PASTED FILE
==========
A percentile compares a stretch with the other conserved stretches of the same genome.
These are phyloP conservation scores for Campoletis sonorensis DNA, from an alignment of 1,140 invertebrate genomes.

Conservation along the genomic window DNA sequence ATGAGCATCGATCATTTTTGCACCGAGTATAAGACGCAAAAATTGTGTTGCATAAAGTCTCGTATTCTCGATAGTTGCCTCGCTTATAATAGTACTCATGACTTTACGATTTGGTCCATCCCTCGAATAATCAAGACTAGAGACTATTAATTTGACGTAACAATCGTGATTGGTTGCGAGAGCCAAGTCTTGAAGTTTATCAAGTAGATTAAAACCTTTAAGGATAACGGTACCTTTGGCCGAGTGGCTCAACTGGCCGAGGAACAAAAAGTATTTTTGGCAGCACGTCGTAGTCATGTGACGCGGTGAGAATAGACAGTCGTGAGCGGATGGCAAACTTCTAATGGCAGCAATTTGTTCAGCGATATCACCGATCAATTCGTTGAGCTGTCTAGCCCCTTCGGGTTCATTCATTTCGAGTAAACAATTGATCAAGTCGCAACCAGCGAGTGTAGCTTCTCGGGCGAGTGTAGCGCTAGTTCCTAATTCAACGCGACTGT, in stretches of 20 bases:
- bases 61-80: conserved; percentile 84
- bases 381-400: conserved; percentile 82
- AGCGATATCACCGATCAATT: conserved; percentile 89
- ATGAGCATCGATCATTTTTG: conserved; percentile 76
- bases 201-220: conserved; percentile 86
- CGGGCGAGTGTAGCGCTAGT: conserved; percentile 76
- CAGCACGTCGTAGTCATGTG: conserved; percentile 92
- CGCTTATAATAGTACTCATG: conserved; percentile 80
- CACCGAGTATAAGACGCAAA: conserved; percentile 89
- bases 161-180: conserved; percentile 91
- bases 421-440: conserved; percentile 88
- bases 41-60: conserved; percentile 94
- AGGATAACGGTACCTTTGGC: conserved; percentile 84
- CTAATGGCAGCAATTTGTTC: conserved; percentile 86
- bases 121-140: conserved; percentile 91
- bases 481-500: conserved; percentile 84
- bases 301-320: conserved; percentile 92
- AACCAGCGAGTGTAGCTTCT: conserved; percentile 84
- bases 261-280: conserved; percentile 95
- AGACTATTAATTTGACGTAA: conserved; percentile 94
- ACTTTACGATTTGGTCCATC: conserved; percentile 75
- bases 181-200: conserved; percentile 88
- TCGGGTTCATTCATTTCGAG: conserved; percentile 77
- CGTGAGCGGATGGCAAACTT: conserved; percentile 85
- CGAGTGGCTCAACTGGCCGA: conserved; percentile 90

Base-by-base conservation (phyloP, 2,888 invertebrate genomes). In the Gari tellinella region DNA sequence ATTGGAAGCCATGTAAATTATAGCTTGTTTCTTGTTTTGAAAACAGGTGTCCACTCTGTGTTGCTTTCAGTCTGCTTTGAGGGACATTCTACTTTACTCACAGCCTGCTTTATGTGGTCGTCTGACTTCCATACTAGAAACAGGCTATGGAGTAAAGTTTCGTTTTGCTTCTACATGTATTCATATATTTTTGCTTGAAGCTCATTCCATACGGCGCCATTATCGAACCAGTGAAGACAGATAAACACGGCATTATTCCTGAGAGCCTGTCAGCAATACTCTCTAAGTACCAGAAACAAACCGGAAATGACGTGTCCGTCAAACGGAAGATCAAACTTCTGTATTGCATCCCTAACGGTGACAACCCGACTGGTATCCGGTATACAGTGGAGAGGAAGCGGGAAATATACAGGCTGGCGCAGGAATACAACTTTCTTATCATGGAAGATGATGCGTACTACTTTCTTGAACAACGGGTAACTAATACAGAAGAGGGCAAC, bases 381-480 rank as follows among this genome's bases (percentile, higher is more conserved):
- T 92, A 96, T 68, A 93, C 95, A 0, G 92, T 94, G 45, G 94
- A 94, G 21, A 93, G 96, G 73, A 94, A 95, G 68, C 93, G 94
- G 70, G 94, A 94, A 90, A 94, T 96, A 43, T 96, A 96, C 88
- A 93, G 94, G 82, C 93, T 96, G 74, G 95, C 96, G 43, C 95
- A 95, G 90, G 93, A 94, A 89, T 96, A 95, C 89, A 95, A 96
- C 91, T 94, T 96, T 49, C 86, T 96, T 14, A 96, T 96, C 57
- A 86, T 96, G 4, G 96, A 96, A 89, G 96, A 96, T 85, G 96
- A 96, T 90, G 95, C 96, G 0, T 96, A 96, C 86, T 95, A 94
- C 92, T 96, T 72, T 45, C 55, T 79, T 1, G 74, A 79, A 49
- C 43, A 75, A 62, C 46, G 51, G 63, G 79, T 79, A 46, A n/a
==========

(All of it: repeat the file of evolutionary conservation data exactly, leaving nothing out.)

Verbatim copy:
A percentile compares a stretch with the other conserved stretches of the same genome.
These are phyloP conservation scores for Campoletis sonorensis DNA, from an alignment of 1,140 invertebrate genomes.

Conservation along the genomic window DNA sequence ATGAGCATCGATCATTTTTGCACCGAGTATAAGACGCAAAAATTGTGTTGCATAAAGTCTCGTATTCTCGATAGTTGCCTCGCTTATAATAGTACTCATGACTTTACGATTTGGTCCATCCCTCGAATAATCAAGACTAGAGACTATTAATTTGACGTAACAATCGTGATTGGTTGCGAGAGCCAAGTCTTGAAGTTTATCAAGTAGATTAAAACCTTTAAGGATAACGGTACCTTTGGCCGAGTGGCTCAACTGGCCGAGGAACAAAAAGTATTTTTGGCAGCACGTCGTAGTCATGTGACGCGGTGAGAATAGACAGTCGTGAGCGGATGGCAAACTTCTAATGGCAGCAATTTGTTCAGCGATATCACCGATCAATTCGTTGAGCTGTCTAGCCCCTTCGGGTTCATTCATTTCGAGTAAACAATTGATCAAGTCGCAACCAGCGAGTGTAGCTTCTCGGGCGAGTGTAGCGCTAGTTCCTAATTCAACGCGACTGT, in stretches of 20 bases:
- bases 61-80: conserved; percentile 84
- bases 381-400: conserved; percentile 82
- AGCGATATCACCGATCAATT: conserved; percentile 89
- ATGAGCATCGATCATTTTTG: conserved; percentile 76
- bases 201-220: conserved; percentile 86
- CGGGCGAGTGTAGCGCTAGT: conserved; percentile 76
- CAGCACGTCGTAGTCATGTG: conserved; percentile 92
- CGCTTATAATAGTACTCATG: conserved; percentile 80
- CACCGAGTATAAGACGCAAA: conserved; percentile 89
- bases 161-180: conserved; percentile 91
- bases 421-440: conserved; percentile 88
- bases 41-60: conserved; percentile 94
- AGGATAACGGTACCTTTGGC: conserved; percentile 84
- CTAATGGCAGCAATTTGTTC: conserved; percentile 86
- bases 121-140: conserved; percentile 91
- bases 481-500: conserved; percentile 84
- bases 301-320: conserved; percentile 92
- AACCAGCGAGTGTAGCTTCT: conserved; percentile 84
- bases 261-280: conserved; percentile 95
- AGACTATTAATTTGACGTAA: conserved; percentile 94
- ACTTTACGATTTGGTCCATC: conserved; percentile 75
- bases 181-200: conserved; percentile 88
- TCGGGTTCATTCATTTCGAG: conserved; percentile 77
- CGTGAGCGGATGGCAAACTT: conserved; percentile 85
- CGAGTGGCTCAACTGGCCGA: conserved; percentile 90

Base-by-base conservation (phyloP, 2,888 invertebrate genomes). In the Gari tellinella region DNA sequence ATTGGAAGCCATGTAAATTATAGCTTGTTTCTTGTTTTGAAAACAGGTGTCCACTCTGTGTTGCTTTCAGTCTGCTTTGAGGGACATTCTACTTTACTCACAGCCTGCTTTATGTGGTCGTCTGACTTCCATACTAGAAACAGGCTATGGAGTAAAGTTTCGTTTTGCTTCTACATGTATTCATATATTTTTGCTTGAAGCTCATTCCATACGGCGCCATTATCGAACCAGTGAAGACAGATAAACACGGCATTATTCCTGAGAGCCTGTCAGCAATACTCTCTAAGTACCAGAAACAAACCGGAAATGACGTGTCCGTCAAACGGAAGATCAAACTTCTGTATTGCATCCCTAACGGTGACAACCCGACTGGTATCCGGTATACAGTGGAGAGGAAGCGGGAAATATACAGGCTGGCGCAGGAATACAACTTTCTTATCATGGAAGATGATGCGTACTACTTTCTTGAACAACGGGTAACTAATACAGAAGAGGGCAAC, bases 381-480 rank as follows among this genome's bases (percentile, higher is more conserved):
- T 92, A 96, T 68, A 93, C 95, A 0, G 92, T 94, G 45, G 94
- A 94, G 21, A 93, G 96, G 73, A 94, A 95, G 68, C 93, G 94
- G 70, G 94, A 94, A 90, A 94, T 96, A 43, T 96, A 96, C 88
- A 93, G 94, G 82, C 93, T 96, G 74, G 95, C 96, G 43, C 95
- A 95, G 90, G 93, A 94, A 89, T 96, A 95, C 89, A 95, A 96
- C 91, T 94, T 96, T 49, C 86, T 96, T 14, A 96, T 96, C 57
- A 86, T 96, G 4, G 96, A 96, A 89, G 96, A 96, T 85, G 96
- A 96, T 90, G 95, C 96, G 0, T 96, A 96, C 86, T 95, A 94
- C 92, T 96, T 72, T 45, C 55, T 79, T 1, G 74, A 79, A 49
- C 43, A 75, A 62, C 46, G 51, G 63, G 79, T 79, A 46, A n/a